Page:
Charlestown board rejects appeal of Perry Mountain project permit


Valley News Correspondent

Published: 01-27-2023 5:26 PM

CHARLESTOWN — A town board has rejected an appeal of a building permit issued to a landowner who has plans for a 10,000-square-foot home on Perry Mountain accessed by a Class VI road.

The Zoning Board of Adjustment, acting in its capacity as the Building Code Board of Appeals, voted, 3-1, against reconsidering the permit on Thursday.

Board members did not address the key claims raised in the appeal brought by the Perry Mountain Community Group; opponents of the permit say the proposed widening and improvements to a half-mile portion of the Class VI Borough Road extension would violate a conservation easement at neighboring Sky Farm.

Building Code Board Chairman Andrew Jellie said at the start of Thursday’s meeting that hearing an appeal of the Selectboard’s approval to improve the road is not within its jurisdiction.

“Whether or not a Class VI road can be widened is not a question tied to the issuance of the building permit,” Jellie said, referring to a written communication received from the town’s attorney. “It needs to be appealed to the Superior Court, not to us.”

Jellie said the building code board’s authority in the appeal was limited to determining the completeness of the application for the permits issued to landowner Roger Clarke in the fall for the house and a barn.

The next step for opponents of the permits would be to appeal the board’s decision Thursday to Superior Court.

Bonnie Remick, owner of the Sky Farm property, which has been protected through a permanent conservation easement since 1992, said after the meeting that appealing the Selectboard’s decision on the Class VI road section of Borough Road to the Superior Court appears to be the community group’s only option.

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The appeal to the building code board, filed by attorney Jason Reimers, argues that widening the road would violate the boundaries of the easement and disturb easement property, which is prohibited.

The board’s vote on Thursday came shortly after board member Terri Fisk withdrew her motion to “approve the appeal” and have Clarke provide the exact location of the house, the type of construction and an approved septic system plan before the permit is approved. Planning and Zoning Administrator Liz Emerson said approval of the motion would require Clarke to start the application process from “scratch.”

“That was not my intent,” said Fisk, who withdrew her motion and voted against the motion by member Matthew Baran to deny the appeal that was supported by Jellie and Bob Davis.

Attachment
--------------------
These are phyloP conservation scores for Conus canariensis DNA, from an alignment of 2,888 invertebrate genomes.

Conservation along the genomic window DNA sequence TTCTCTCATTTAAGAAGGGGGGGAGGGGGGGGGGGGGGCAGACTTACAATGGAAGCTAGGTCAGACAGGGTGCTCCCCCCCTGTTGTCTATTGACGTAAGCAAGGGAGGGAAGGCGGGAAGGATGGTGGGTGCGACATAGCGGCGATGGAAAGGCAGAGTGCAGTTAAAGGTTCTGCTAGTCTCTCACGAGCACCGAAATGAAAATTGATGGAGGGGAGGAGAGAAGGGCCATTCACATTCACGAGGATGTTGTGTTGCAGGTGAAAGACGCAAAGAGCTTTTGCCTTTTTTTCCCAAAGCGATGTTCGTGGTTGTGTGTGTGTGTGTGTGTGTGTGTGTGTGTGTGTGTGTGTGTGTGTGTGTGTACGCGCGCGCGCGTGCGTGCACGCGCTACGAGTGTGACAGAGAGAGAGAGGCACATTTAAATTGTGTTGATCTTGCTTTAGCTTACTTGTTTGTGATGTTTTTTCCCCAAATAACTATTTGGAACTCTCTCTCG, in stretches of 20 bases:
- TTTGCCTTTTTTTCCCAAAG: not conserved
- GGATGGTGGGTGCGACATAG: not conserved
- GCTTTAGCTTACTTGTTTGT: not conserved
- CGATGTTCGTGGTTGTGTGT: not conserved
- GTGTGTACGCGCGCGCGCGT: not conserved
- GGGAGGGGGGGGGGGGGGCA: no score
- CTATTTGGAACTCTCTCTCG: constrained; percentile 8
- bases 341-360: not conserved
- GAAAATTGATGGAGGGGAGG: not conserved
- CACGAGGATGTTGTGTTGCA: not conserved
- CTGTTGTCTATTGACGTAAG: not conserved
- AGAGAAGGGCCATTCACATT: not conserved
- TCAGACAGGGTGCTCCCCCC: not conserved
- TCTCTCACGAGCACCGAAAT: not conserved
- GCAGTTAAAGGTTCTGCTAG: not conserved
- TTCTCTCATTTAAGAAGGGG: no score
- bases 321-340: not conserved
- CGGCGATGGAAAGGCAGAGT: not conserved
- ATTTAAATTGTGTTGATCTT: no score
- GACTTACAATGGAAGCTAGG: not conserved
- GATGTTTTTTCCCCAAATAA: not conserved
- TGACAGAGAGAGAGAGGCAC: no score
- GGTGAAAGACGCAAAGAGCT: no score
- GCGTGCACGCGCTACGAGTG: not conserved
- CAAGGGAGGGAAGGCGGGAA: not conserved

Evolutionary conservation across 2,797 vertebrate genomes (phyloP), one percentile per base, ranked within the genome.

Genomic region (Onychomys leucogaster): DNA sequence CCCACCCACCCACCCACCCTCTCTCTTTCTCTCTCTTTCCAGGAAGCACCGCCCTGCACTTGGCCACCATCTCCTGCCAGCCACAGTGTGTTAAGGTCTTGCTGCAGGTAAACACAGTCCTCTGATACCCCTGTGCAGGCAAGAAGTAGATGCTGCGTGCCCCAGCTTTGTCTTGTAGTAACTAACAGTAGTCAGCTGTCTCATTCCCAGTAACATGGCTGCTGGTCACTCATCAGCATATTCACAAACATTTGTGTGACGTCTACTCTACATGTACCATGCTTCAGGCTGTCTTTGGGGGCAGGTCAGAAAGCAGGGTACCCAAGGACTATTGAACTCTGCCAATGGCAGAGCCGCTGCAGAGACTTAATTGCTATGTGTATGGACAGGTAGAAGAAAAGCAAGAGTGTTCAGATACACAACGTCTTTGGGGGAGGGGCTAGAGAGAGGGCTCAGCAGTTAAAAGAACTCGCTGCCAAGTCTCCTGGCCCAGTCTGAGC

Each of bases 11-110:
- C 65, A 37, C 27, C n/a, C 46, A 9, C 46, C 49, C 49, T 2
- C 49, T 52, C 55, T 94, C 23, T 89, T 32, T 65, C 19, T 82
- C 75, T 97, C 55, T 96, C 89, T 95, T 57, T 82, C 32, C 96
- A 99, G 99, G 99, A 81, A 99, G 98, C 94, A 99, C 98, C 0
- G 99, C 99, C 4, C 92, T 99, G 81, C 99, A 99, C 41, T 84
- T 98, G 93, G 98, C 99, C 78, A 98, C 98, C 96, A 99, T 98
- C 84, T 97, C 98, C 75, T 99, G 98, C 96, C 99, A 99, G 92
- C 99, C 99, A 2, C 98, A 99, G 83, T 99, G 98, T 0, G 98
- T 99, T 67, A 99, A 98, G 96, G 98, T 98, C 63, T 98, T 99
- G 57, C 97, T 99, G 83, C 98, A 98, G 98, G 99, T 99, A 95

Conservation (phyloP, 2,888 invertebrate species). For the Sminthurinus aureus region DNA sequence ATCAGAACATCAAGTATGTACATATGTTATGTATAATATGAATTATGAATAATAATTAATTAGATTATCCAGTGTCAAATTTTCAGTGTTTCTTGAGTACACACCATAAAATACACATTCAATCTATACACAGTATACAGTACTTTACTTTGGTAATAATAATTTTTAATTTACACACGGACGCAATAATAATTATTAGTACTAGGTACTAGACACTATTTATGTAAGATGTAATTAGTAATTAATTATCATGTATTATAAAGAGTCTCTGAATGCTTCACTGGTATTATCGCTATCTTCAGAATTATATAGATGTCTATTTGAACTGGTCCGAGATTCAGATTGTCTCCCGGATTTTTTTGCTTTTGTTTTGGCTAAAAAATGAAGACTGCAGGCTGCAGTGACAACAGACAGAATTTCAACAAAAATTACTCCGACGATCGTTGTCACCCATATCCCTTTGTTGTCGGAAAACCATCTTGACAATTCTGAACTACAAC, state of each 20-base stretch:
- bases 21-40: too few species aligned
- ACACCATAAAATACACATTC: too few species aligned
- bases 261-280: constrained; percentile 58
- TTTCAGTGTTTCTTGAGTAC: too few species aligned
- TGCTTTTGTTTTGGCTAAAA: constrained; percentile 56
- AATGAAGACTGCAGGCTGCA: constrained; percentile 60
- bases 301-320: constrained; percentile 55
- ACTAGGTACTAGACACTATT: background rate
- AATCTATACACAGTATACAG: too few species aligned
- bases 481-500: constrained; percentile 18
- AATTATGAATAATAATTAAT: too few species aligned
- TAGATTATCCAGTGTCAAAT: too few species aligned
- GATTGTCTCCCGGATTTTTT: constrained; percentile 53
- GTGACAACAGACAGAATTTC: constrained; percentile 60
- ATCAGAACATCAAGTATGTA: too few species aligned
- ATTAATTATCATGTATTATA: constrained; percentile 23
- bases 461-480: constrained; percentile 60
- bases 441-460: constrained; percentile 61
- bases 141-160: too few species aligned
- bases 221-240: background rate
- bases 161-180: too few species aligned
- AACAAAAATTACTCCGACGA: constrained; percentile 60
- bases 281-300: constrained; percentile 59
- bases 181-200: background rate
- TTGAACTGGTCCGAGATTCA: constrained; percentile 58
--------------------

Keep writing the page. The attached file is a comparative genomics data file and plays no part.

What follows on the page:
Emerson’s statement about the process conflicts with what Jellie said at the beginning of the meeting. Referring to legal advice, Jellie said they had four options, the first being to deny the appeal while the other three would ask Clarke to provide additional information before the permits are considered complete and approved. He did not say Clarke would need to begin the application process from the start.

On Friday, Emerson said that because Fisk’s motion contained the words “approve the appeal” Clarke would have had to refile the application. Emerson said if the board had only voted on obtaining additional information for the permits then that is all Clarke would have been required to submit.

Fisk said several times she thought the application was not complete.

“There is more that should be required at this stage,” Fisk said.

Before the board discussed the appeal, Reimers outlined the community group’s objections to the permits, referring to the town’s building codes. He said there were no plans and specifications submitted.

“All the application said was 10,000-square-foot house, five bedrooms, five bath, one story,” Reimers said. “That’s it. 10,000 square feet, one story. That is quite a footprint.” (Plans have been updated, Emerson said, to include 9,500 square feet and two-stories.)

Reimers also noted the steep slopes adjacent to where the house would sit and said the public interest has to be served, as stated in the code.

“It does not serve the public interest to ignore this requirement when construction will not only go through the conservation easement but be near steep slopes on a mountaintop,” Reimers said. “Building codes say these shall be provided.”

Reimers also said the code requires that plans be stamped by an engineer or architect, and it is even more important with the size and location of the house and the steep slopes.

The exact location of the house and type of construction together with the required information on the building permit are needed according to the code, Reimers said.

“Requiring the location of the proposed structure is basic,” Reimers said. “Yet the application ignores basic information that the location of the home be shown.”

A septic system proposal needs to be submitted to the New Hampshire Department of Environmental Services and this has not been done, Reimers said.

Emerson said the location is approximate, but until the boundary lines of the property are verified in the spring the exact location cannot be stated nor can the location of the septic system be determined.

Patrick O’Grady can be reached at